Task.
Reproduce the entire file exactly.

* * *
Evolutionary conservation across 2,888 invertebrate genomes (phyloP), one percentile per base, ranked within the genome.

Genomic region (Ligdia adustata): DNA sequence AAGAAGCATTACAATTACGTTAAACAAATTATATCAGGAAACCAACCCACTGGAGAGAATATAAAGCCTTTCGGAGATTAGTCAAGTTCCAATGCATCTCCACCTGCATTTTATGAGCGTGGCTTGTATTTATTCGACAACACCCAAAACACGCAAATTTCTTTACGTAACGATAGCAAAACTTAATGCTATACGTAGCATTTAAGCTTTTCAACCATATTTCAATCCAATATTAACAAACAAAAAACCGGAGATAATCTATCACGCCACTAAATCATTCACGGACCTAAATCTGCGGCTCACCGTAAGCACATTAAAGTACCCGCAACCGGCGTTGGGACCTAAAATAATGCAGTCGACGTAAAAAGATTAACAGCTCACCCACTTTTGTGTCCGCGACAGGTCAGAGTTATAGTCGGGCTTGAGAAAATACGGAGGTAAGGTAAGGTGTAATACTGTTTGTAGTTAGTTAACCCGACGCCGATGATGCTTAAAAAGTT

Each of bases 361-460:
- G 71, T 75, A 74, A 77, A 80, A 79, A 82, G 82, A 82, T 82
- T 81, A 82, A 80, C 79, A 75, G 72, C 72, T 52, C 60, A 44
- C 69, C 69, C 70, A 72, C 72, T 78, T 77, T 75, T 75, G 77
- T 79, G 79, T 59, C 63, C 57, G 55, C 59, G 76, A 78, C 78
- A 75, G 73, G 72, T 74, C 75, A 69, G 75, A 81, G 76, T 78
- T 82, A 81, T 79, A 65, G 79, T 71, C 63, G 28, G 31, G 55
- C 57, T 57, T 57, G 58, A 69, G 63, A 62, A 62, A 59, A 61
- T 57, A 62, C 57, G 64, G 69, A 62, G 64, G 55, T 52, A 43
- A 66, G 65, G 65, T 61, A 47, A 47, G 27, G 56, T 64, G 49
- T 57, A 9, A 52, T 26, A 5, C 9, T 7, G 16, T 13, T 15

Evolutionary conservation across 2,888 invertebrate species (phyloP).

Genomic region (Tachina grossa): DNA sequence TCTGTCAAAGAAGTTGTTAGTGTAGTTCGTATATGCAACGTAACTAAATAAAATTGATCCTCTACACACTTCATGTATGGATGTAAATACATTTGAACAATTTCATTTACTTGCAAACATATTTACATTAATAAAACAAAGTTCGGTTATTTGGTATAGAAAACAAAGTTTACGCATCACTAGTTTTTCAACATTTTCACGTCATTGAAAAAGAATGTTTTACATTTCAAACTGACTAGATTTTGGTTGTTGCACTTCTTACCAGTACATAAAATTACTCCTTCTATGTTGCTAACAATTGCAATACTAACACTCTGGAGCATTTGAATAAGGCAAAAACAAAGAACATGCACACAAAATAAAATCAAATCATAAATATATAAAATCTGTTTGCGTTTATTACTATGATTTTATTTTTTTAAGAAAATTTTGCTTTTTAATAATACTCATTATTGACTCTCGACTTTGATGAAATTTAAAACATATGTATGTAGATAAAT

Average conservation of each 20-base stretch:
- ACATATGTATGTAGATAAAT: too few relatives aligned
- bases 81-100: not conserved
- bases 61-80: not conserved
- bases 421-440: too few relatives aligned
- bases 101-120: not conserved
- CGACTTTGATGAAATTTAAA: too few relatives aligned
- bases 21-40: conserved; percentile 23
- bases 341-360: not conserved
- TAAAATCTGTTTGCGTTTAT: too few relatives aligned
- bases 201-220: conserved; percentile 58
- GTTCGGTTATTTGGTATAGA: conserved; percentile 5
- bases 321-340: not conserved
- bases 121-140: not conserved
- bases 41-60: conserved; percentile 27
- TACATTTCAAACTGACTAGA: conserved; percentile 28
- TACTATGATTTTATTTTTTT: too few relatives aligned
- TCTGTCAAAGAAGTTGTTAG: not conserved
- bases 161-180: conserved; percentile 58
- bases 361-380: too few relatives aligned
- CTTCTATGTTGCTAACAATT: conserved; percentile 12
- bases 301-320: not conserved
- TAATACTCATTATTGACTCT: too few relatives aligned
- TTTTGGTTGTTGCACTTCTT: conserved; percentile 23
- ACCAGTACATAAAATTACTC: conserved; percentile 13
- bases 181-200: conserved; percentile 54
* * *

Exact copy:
Evolutionary conservation across 2,888 invertebrate genomes (phyloP), one percentile per base, ranked within the genome.

Genomic region (Ligdia adustata): DNA sequence AAGAAGCATTACAATTACGTTAAACAAATTATATCAGGAAACCAACCCACTGGAGAGAATATAAAGCCTTTCGGAGATTAGTCAAGTTCCAATGCATCTCCACCTGCATTTTATGAGCGTGGCTTGTATTTATTCGACAACACCCAAAACACGCAAATTTCTTTACGTAACGATAGCAAAACTTAATGCTATACGTAGCATTTAAGCTTTTCAACCATATTTCAATCCAATATTAACAAACAAAAAACCGGAGATAATCTATCACGCCACTAAATCATTCACGGACCTAAATCTGCGGCTCACCGTAAGCACATTAAAGTACCCGCAACCGGCGTTGGGACCTAAAATAATGCAGTCGACGTAAAAAGATTAACAGCTCACCCACTTTTGTGTCCGCGACAGGTCAGAGTTATAGTCGGGCTTGAGAAAATACGGAGGTAAGGTAAGGTGTAATACTGTTTGTAGTTAGTTAACCCGACGCCGATGATGCTTAAAAAGTT

Each of bases 361-460:
- G 71, T 75, A 74, A 77, A 80, A 79, A 82, G 82, A 82, T 82
- T 81, A 82, A 80, C 79, A 75, G 72, C 72, T 52, C 60, A 44
- C 69, C 69, C 70, A 72, C 72, T 78, T 77, T 75, T 75, G 77
- T 79, G 79, T 59, C 63, C 57, G 55, C 59, G 76, A 78, C 78
- A 75, G 73, G 72, T 74, C 75, A 69, G 75, A 81, G 76, T 78
- T 82, A 81, T 79, A 65, G 79, T 71, C 63, G 28, G 31, G 55
- C 57, T 57, T 57, G 58, A 69, G 63, A 62, A 62, A 59, A 61
- T 57, A 62, C 57, G 64, G 69, A 62, G 64, G 55, T 52, A 43
- A 66, G 65, G 65, T 61, A 47, A 47, G 27, G 56, T 64, G 49
- T 57, A 9, A 52, T 26, A 5, C 9, T 7, G 16, T 13, T 15

Evolutionary conservation across 2,888 invertebrate species (phyloP).

Genomic region (Tachina grossa): DNA sequence TCTGTCAAAGAAGTTGTTAGTGTAGTTCGTATATGCAACGTAACTAAATAAAATTGATCCTCTACACACTTCATGTATGGATGTAAATACATTTGAACAATTTCATTTACTTGCAAACATATTTACATTAATAAAACAAAGTTCGGTTATTTGGTATAGAAAACAAAGTTTACGCATCACTAGTTTTTCAACATTTTCACGTCATTGAAAAAGAATGTTTTACATTTCAAACTGACTAGATTTTGGTTGTTGCACTTCTTACCAGTACATAAAATTACTCCTTCTATGTTGCTAACAATTGCAATACTAACACTCTGGAGCATTTGAATAAGGCAAAAACAAAGAACATGCACACAAAATAAAATCAAATCATAAATATATAAAATCTGTTTGCGTTTATTACTATGATTTTATTTTTTTAAGAAAATTTTGCTTTTTAATAATACTCATTATTGACTCTCGACTTTGATGAAATTTAAAACATATGTATGTAGATAAAT

Average conservation of each 20-base stretch:
- ACATATGTATGTAGATAAAT: too few relatives aligned
- bases 81-100: not conserved
- bases 61-80: not conserved
- bases 421-440: too few relatives aligned
- bases 101-120: not conserved
- CGACTTTGATGAAATTTAAA: too few relatives aligned
- bases 21-40: conserved; percentile 23
- bases 341-360: not conserved
- TAAAATCTGTTTGCGTTTAT: too few relatives aligned
- bases 201-220: conserved; percentile 58
- GTTCGGTTATTTGGTATAGA: conserved; percentile 5
- bases 321-340: not conserved
- bases 121-140: not conserved
- bases 41-60: conserved; percentile 27
- TACATTTCAAACTGACTAGA: conserved; percentile 28
- TACTATGATTTTATTTTTTT: too few relatives aligned
- TCTGTCAAAGAAGTTGTTAG: not conserved
- bases 161-180: conserved; percentile 58
- bases 361-380: too few relatives aligned
- CTTCTATGTTGCTAACAATT: conserved; percentile 12
- bases 301-320: not conserved
- TAATACTCATTATTGACTCT: too few relatives aligned
- TTTTGGTTGTTGCACTTCTT: conserved; percentile 23
- ACCAGTACATAAAATTACTC: conserved; percentile 13
- bases 181-200: conserved; percentile 54